Super tool shed with free step by step instructions, blueprints, and a materials list. Post and beam construction for versatility, price, and simplicity. This basic design is perfect for safely keeping your tools where they should be.
The steps and images in these tool shed plans are by no means carved in stone. The very nature of this construction method allows for virtually unlimited variations. It is important to note however, that any changes will affect your project in some manner. Most of the time, these impacts do not amount to much. Sometimes they can be catastrophic.
Tool Shed Framing
Any of the projects on Pro Barn Plans will integrate with these tool shed plans. The most important to consider are the ones in the How to Build a Shed Category. If you have a parent building to add on to, then lean to sheds would would save you a great deal of time and money. Customizing a lean to shed, or even a wood shed based on our wood shed plans, so it can be used for in tool shed plans is really a matter of adding security; specifically walls and a locking door. Layout methods and post setting techniques are included in these other free plans.
As long as the building is close to rectangular, and the opening for the door is 5″ larger than the finished size (36″ + 5″ = 41″), then you are in good shape with the post layout. Remember that each post needs two braces (one for each axis). Always premix bagged concrete with water before pouring around posts. This three dimensional framing view differs from the other sheds on this site in that it shows a ceiling joist beside each rafter and 2 x 4 overhangs,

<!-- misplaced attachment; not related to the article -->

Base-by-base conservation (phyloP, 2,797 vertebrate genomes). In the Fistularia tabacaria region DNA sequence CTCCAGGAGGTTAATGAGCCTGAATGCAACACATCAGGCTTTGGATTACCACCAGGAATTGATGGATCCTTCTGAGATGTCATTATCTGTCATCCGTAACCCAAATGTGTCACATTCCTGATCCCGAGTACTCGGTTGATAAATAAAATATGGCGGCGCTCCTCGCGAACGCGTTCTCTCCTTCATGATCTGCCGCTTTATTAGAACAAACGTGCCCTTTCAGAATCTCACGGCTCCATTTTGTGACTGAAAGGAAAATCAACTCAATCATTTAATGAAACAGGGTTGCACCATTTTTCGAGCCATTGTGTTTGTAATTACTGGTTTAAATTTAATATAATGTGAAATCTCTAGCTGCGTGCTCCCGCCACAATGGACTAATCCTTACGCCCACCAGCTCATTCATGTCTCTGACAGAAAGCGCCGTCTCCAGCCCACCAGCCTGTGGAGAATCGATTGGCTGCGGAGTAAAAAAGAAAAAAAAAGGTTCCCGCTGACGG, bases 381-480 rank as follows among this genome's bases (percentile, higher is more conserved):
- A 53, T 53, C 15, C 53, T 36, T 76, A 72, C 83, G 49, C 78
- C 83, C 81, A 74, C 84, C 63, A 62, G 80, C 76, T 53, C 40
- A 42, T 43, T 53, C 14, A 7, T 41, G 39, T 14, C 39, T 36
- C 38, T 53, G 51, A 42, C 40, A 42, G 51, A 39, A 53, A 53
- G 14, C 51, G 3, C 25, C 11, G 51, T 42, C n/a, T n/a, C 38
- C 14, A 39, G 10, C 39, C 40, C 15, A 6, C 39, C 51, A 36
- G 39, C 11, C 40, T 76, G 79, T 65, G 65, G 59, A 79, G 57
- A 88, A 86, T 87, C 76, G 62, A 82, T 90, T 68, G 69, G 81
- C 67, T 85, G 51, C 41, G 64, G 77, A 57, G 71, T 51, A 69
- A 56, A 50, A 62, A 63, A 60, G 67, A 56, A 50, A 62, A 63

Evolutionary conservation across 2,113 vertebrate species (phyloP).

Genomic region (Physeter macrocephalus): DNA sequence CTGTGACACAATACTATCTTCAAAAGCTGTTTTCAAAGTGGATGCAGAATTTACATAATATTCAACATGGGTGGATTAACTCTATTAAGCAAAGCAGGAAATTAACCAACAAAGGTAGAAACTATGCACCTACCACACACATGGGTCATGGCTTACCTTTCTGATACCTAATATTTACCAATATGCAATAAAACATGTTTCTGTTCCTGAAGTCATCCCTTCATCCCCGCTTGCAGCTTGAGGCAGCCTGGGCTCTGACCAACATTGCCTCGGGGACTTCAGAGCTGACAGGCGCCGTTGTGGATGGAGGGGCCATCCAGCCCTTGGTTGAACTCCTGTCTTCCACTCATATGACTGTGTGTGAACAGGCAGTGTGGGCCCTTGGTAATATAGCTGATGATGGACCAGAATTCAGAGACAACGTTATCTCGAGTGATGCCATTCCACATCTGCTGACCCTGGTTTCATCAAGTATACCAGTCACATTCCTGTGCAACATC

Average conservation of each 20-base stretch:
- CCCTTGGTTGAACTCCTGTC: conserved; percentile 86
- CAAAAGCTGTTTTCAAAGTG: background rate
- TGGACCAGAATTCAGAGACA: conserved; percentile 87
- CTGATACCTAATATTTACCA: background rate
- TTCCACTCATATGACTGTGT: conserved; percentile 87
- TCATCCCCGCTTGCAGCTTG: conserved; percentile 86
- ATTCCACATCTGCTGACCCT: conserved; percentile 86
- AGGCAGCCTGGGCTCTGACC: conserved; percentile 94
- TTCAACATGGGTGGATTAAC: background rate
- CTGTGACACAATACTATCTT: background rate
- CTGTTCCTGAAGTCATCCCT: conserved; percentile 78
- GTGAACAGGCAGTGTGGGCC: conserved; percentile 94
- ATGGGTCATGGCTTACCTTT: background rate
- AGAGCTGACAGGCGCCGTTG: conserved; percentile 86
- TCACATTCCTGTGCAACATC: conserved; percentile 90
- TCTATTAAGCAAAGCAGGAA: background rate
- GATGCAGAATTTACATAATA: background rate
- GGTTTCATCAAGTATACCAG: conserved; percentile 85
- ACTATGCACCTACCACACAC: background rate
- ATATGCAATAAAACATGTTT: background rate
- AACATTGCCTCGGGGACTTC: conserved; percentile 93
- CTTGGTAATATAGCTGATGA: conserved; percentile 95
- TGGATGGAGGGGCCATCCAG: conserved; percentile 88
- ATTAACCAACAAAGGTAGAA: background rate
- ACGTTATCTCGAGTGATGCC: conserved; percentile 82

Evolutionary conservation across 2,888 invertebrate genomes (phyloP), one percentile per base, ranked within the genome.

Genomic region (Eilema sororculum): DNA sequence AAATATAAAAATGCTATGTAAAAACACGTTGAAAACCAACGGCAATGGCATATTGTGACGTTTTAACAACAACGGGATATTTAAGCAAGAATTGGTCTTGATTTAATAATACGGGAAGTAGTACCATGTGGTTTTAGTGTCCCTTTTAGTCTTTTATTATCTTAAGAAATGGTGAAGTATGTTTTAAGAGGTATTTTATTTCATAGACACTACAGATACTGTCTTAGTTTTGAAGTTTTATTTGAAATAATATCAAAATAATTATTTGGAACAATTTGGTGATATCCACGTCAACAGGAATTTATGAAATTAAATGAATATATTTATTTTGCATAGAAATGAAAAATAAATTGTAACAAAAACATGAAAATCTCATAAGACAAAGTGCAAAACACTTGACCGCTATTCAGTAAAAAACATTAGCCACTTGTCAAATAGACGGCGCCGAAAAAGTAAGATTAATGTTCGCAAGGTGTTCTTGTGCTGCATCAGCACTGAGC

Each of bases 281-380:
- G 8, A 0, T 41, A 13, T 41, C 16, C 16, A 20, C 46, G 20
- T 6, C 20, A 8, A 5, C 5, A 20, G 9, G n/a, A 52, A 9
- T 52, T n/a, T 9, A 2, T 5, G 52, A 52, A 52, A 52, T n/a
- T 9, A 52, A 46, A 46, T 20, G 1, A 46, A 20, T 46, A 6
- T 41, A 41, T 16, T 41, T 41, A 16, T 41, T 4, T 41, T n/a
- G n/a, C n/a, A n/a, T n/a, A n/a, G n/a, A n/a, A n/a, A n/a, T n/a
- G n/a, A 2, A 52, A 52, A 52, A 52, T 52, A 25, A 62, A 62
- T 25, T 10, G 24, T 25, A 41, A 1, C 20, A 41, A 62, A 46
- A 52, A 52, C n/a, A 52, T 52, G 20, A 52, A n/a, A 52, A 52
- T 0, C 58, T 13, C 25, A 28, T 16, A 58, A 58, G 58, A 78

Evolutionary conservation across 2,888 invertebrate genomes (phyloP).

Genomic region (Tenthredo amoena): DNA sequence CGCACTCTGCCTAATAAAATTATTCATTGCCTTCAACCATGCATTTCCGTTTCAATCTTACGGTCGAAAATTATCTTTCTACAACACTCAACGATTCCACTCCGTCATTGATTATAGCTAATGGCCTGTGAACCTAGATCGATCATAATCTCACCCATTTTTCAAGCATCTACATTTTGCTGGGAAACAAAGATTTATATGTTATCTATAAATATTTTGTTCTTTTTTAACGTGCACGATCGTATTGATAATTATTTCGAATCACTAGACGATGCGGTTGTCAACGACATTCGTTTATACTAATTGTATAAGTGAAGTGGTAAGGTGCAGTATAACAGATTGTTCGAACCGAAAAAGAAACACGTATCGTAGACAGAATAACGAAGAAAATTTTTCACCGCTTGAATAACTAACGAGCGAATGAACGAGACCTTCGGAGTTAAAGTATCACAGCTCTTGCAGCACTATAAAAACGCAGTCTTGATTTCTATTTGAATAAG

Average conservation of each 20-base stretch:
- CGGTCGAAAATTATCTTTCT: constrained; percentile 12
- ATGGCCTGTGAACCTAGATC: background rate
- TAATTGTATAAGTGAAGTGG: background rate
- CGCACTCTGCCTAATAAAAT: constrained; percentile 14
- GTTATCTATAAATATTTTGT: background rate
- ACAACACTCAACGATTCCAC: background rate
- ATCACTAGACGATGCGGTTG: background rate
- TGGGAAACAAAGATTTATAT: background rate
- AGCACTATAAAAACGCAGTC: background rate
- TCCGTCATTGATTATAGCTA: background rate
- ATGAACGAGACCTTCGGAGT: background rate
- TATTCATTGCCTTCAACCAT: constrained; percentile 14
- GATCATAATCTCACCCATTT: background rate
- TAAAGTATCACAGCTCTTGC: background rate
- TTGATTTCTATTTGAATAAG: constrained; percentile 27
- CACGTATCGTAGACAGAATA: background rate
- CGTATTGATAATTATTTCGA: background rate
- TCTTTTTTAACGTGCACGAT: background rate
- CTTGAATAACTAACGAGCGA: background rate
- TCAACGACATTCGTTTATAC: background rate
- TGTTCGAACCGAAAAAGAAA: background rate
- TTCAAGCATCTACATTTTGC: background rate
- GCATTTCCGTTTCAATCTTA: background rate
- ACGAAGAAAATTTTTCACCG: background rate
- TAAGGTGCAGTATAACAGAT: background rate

Framing for the walls with these tool shed plans is only a matter of nailing on girts. These are 2 x 4’s or 2 x 6’s running laterally on the walls parallel with the bands. In fact, the bands will serve as the top girts. A good layout method is to hook your tape measure on the top plate and mark each 24″ center (2′, 4′, 6′, 8′). Do this at each post. these marks are the top of each girt. Nail them on with three 12d ring shank, double dipped, galvanized nails.
The opening for the door is 5″ more than the actual door size. This leaves 3″ for two 1 1/2″ trimmers and 2″ for rough opening allowance. The top of the opening needs to be 81 1/2″ from the top of the finished floor. The best way to do this is simply stop the trimmers at this level and top them with another trimmer. Trimmers need to be 2 x 4’s. For more detail on this see Polebarn.
See Roof Rafters for step by step instructions for framing the sloping roof and How to Install a Metal Roof will guide you through laying the metal roofing. If you want a wooden floor then see Barn Loft | Floor Construction for details. If tools will be rolled in and out of the shed then you may want to see Build a Shed Ramp.
DIY Barn Door includes step by step instructions and images for building any size barn door from wood or metal. Information on hinges and latches.